McDonald's pays for kids' consumer lessons
Published: 12 Mar 2013 16:03 GMT+01:00
Updated: 12 Mar 2013 16:03 GMT+01:00
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McDonald's, along with supermarket chains Rewe and Edeka and retail chain Tschibo, are members of the "Association for Consumer Education" which will soon start an education campaign in schools across the country.
And although the initiative was supported by Consumer Minister Ilse Aigner, consumer watchdog Foodwatch said the move made gamekeepers out of poachers.
"Rather than finally setting limits for the uncontrolled advertising machine for sweet and fatty children's junk food, Ms Aigner is easing the way into state schools for McDonald's and Edeka and leaving nutrition education up to them from primary school," said Foodwatch deputy manager Matthias Wolfschmidt.
He said the food industry already taught children unhealthy eating habits - something which parents and teachers were constantly encountering. "Edeka and McDonald's are experts in chocolates by the checkout and junk food, and thus are not part of the solution, rather are the core of the problem," he said.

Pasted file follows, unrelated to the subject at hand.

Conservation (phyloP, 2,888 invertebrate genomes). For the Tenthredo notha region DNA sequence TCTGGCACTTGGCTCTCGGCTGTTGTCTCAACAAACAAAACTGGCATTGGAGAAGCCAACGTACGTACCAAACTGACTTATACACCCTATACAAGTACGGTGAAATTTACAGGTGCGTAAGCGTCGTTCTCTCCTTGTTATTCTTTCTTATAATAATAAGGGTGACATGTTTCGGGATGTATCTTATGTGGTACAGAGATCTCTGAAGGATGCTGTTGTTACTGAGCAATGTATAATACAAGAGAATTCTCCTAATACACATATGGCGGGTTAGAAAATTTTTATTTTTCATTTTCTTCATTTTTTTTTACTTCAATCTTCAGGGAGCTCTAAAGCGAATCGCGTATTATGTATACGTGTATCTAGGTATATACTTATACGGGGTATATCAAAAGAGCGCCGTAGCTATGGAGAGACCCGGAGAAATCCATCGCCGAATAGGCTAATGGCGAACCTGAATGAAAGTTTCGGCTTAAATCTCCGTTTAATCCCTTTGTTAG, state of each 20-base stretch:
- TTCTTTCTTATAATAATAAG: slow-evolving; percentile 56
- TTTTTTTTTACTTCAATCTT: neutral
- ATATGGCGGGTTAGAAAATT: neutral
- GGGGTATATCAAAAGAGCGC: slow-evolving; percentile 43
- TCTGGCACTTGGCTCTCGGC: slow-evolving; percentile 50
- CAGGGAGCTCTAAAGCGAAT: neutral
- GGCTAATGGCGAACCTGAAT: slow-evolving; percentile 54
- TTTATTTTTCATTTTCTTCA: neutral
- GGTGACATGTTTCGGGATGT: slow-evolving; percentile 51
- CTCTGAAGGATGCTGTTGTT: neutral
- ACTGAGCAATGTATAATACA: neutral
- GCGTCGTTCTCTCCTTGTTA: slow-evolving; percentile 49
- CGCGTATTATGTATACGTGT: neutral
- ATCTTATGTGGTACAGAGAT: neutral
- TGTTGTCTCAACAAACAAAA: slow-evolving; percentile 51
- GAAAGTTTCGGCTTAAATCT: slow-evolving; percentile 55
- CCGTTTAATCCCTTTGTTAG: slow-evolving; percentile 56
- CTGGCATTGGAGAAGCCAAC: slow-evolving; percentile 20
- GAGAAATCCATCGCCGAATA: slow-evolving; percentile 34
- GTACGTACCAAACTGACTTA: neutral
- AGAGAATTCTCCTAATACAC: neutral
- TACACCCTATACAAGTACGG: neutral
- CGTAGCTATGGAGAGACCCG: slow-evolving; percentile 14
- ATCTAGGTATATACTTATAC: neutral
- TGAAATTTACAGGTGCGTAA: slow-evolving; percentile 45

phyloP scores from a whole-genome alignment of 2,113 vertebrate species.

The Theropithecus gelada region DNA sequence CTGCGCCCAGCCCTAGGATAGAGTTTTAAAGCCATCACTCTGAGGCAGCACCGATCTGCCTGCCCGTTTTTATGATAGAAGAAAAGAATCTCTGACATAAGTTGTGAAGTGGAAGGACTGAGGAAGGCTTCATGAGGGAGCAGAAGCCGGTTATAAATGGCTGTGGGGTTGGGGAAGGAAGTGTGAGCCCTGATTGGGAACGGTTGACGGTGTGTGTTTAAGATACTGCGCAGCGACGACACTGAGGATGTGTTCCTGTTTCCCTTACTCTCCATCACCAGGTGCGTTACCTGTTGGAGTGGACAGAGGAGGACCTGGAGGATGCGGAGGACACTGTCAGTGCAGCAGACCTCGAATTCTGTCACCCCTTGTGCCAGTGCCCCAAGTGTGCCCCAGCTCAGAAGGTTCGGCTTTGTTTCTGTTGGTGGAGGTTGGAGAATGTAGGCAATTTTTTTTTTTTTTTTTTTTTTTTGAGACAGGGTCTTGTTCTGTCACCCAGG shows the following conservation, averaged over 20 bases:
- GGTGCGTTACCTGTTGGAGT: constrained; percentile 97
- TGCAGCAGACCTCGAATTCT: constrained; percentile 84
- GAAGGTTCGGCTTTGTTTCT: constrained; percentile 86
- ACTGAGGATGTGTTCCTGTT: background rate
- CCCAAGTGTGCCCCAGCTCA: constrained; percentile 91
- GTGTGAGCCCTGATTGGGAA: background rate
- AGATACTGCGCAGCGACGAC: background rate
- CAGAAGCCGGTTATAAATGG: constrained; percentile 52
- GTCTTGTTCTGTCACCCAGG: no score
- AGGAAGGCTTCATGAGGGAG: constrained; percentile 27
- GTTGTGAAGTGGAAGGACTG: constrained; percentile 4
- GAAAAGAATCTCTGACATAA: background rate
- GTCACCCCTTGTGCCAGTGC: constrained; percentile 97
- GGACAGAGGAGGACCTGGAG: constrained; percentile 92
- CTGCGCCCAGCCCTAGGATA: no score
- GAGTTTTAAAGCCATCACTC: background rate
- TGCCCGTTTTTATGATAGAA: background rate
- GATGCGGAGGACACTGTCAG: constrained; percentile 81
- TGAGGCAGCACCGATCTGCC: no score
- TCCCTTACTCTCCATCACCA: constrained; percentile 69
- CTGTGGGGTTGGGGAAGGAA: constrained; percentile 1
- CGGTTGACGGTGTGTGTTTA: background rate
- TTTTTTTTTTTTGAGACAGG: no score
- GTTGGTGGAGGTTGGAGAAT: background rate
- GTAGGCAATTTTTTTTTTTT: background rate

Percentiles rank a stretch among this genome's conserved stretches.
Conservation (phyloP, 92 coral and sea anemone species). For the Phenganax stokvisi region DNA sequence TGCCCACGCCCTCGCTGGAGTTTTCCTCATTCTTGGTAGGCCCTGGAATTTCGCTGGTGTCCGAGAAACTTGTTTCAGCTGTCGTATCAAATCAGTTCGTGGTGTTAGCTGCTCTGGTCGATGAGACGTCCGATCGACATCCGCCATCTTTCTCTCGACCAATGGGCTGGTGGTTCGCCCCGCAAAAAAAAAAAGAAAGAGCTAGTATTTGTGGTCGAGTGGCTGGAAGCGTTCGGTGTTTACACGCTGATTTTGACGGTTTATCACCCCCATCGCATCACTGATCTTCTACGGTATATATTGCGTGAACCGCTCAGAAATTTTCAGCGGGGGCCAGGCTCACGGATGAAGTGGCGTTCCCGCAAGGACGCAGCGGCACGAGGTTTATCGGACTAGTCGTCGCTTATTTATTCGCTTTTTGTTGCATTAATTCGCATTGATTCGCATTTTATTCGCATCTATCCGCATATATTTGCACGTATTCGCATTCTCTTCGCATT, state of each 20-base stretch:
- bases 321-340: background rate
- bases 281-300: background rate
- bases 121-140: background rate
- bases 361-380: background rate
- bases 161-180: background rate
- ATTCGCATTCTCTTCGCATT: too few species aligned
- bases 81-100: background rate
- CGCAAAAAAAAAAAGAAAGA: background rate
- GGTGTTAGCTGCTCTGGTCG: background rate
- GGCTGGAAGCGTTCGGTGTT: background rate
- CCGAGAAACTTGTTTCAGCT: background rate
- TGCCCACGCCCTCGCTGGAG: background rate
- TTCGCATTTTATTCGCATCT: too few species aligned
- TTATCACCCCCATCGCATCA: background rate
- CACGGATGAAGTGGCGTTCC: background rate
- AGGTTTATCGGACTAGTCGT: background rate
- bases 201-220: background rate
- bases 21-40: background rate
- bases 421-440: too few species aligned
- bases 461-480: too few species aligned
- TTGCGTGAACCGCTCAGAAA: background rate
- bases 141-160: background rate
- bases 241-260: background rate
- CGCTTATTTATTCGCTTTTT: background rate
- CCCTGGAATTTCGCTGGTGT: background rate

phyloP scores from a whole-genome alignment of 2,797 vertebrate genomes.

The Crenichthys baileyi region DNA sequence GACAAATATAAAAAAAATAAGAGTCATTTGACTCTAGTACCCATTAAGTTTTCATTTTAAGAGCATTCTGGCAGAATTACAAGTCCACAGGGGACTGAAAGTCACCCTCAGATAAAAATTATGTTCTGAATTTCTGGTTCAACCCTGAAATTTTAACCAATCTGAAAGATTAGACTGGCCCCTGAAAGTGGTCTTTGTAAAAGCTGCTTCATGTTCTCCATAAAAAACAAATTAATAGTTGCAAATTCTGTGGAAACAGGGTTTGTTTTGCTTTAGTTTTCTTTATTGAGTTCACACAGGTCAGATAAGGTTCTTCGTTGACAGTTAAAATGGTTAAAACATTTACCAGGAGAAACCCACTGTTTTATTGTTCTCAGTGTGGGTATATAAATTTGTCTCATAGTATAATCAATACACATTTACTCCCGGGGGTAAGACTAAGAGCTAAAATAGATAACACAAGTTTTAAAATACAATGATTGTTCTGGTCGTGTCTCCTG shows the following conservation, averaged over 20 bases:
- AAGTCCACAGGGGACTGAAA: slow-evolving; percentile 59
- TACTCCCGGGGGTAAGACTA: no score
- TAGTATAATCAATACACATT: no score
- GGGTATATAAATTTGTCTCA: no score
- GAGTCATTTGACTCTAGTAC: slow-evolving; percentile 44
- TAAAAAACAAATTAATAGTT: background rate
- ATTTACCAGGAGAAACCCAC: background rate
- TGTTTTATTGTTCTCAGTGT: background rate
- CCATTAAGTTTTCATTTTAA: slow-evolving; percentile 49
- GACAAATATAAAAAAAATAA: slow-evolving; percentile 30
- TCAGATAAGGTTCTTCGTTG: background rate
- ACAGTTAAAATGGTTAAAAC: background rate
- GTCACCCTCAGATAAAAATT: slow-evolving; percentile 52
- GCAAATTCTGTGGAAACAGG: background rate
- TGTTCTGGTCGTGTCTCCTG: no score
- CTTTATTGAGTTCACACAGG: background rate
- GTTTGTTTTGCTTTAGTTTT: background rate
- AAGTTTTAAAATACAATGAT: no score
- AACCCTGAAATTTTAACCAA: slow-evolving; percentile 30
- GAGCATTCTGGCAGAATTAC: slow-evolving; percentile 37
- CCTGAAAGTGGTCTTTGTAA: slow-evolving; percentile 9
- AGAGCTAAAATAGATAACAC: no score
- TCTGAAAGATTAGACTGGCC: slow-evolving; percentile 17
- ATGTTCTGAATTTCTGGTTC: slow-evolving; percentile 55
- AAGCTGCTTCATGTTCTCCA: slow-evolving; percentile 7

Aigner dismissed the criticism, saying a study had showed teachers were keen to have businesses involved - as long as this happened in a transparent and neutral fashion.
She said the topic of consumer awareness was an important one for the whole of society, and that studies had shown serious problems with the way children and young people thought about what they bought.
The companies were supporting the campaign with a mid-five-figure sum, said Markus Mosa, vice president of the German Retail Association. "We want consumers who are not afraid to speak and who are aware of their responsibilities, and are aware that education is a considerable key for this," he said in a statement.
The firms involved do not want to exert any influence on what is taught in the schools, said managing director of the German Foundation for Consumer Protection Gerd Billen. His organisation is also involved in the initiative. He said sponsoring in schools was banned in most German states, and that schools were duty-bound to discuss such topics vigorously.